Midwest Birding Symposium 2013
The American Ornithologists’ Union and Cooper
Ornithological Society have extended an invitation to high schools students
to attend their joint meeting and symposium being held in Chicago, Illinois, Wednesday,
August 14 through Saturday, August 17, 2013, hosted by the Field Museum of
Natural History. The Ohio Ornithological Society will be offering two deserving high school students a
registration scholarship to attend. Cost
of transportation and lodging is not included.
The recipients will be chosen for their interest in birding and bird
conservation and hopefully their desire to go into the field of ornithology. Candidates
must complete an OOS Scholarship Application and submit the Board
of Directors of the Ohio Ornithological Society. Candidates must be an Ohio resident and be
enrolled in an Ohio high school.
The Thompson Family Youth Scholarship Fund was created in 2007, when a “one of a kind” baseball hat was auctioned off at our Third Annual Conference. We raised over $250 and earmarked the proceeds towards a Young Scholarship Fund. The Board of Directors dedicated the fund to the Thompson Family in 2010 in honor of the family that has devoted their lives to the birds and to the birding community. In 1978, the Thompson family embarked on an incredible journey when Bill Sr. and his wife Elsa founded Bird Watcher's Digest, which was based in the living room of their Marietta home for the first five years. They launched the magazine by sending out 35,000 copies, which garnered about 2,500 - 2,800 initial subscriptions. The first issue was printed in black and white, and featured almost all reprints of bird-watching articles obtained from a clipping service, but immediately the magazine began receiving submissions of original material.
Over the years the Thompsons have
been actively involved in the birding community across the country and around
the globe. This scholarship fund will
help the Ohio Ornithological Society foster young people who are interested in
birds to attend summer camps, workshops, training programs, conventions and
other bird-related activities. Funds
will be used in honor of the entire Thompson family for their dedication in
sharing the joy and amazement of birds.
The joint meeting will include symposia and plenary talks that look at exciting new approaches and results across the entire history of the avian tree and how that may project ahead in time. Chicago lies at the crossroads of the continent and the meetings take place at a watershed time for North American ornithology.
We’ve probably all been the last to hear about a rarity that’s just down the road. Postings to ABA's Birding News, Ohio will have a time lag and require both sender and potential readers to have an internet connection. Cell phone calls and texts can only go to one person at a time and also need decent signal strength. Even passing information from car to car in caravan is difficult. One solution is the Family Radio Service (FRS) “walkie-talkie” system. Broadcasts don’t depend on cell towers or WiFi hot spots and are received by anyone who’s in range and on the same frequency.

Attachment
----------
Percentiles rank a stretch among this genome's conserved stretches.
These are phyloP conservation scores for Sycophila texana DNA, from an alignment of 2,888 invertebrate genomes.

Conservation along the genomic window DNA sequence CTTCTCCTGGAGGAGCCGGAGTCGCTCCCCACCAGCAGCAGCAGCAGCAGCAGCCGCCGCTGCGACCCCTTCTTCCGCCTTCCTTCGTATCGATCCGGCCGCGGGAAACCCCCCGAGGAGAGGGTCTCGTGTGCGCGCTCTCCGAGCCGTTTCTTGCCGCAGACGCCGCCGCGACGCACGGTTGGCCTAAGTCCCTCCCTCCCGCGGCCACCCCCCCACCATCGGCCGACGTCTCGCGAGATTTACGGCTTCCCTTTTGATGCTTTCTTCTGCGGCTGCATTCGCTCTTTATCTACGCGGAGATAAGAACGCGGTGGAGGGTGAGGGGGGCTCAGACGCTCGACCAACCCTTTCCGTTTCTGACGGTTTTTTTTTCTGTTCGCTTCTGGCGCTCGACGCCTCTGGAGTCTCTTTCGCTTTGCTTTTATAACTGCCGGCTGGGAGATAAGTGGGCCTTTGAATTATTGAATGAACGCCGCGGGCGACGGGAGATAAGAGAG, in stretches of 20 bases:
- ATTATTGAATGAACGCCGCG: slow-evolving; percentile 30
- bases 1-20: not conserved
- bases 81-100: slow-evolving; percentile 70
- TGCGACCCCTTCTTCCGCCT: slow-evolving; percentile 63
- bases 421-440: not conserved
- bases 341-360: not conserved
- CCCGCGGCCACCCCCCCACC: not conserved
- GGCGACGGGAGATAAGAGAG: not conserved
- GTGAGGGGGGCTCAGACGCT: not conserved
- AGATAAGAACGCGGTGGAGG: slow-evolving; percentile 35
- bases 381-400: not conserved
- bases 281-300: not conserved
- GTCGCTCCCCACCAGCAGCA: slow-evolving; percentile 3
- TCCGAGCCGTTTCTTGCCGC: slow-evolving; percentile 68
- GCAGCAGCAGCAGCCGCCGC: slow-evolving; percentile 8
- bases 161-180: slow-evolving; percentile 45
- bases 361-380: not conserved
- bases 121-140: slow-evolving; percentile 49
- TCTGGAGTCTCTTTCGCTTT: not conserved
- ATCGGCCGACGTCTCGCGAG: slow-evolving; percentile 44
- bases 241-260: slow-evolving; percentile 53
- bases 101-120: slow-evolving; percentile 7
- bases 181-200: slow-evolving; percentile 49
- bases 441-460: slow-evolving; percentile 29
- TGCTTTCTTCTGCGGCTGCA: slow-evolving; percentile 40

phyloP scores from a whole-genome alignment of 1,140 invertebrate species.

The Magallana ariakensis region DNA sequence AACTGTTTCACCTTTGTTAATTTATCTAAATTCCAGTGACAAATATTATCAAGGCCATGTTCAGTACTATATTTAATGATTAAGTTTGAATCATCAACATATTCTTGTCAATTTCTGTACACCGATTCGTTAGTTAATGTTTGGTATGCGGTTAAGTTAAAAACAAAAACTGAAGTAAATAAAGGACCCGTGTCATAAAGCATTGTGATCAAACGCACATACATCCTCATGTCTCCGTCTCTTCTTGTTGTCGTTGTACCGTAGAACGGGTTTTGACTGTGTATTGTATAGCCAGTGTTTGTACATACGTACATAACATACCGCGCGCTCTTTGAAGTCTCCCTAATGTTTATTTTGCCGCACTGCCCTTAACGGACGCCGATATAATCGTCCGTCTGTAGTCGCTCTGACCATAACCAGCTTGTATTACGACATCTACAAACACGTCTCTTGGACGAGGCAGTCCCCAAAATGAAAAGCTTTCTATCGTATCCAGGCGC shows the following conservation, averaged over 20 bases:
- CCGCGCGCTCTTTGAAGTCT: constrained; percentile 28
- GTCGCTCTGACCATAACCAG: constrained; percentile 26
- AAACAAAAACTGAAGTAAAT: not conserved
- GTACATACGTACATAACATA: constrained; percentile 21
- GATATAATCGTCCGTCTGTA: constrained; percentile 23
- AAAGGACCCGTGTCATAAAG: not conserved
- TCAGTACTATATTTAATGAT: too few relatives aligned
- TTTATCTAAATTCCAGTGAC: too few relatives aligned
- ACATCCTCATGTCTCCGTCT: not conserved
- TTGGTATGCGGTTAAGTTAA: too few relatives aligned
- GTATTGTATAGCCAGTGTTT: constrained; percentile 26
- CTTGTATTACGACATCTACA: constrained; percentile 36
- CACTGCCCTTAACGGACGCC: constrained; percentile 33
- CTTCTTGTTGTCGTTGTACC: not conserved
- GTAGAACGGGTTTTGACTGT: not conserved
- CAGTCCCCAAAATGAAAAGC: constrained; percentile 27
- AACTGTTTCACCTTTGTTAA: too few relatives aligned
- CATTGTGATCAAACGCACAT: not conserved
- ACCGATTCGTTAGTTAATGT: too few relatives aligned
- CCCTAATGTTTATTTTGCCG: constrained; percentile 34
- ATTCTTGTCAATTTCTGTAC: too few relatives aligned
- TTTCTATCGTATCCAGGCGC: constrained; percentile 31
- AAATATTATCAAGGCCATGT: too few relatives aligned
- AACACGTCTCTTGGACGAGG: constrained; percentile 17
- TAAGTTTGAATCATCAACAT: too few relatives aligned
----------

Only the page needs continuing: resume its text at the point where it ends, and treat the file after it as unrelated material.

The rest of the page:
FRS radios are readily available, inexpensive, and lightweight. OOS recommends the combination of Channel 11 and Subchannel 22 for birder use. The American Birding Association (ABA) pioneered the 11/22 combo and several other state birding organizations have adopted it. This combination does not require a license because all makes of radio broadcast at 0.5 Watt on Channels 8-14. (Some state clubs suggest using Channel 5 or 6. However, many brands of radio broadcast at 1.0 Watt on Channels 1-7 and using this higher power require a license). There are, of course, limitations. The broadcast is line of sight which means that calls from a valley won’t go far. The range, while nominally up to five miles for most radios, is more like one to two miles on flat land. FRS is most useful in wide open areas like Killdeer Plains, the Ohio Power lands near The Wilds, and Ottawa NWR. The radios, however, should not be used in crowds like those on the Magee boardwalk. Let’s keep in touch!
Part of the excitement of birding comes when we find something unusual, something rare or unexpected that we can relish and share with others. But telling others about your finding, in person or on the internet, is fleeting. Even more important, for the ornithological record, is documenting your record in a permanent way. Reports of rarities, when they can be authenticated and published, help to fill out the total picture of our local avifauna. As records, they can help us all to recognize habitats, regions, or seasons in which scarce species are most likely to be found.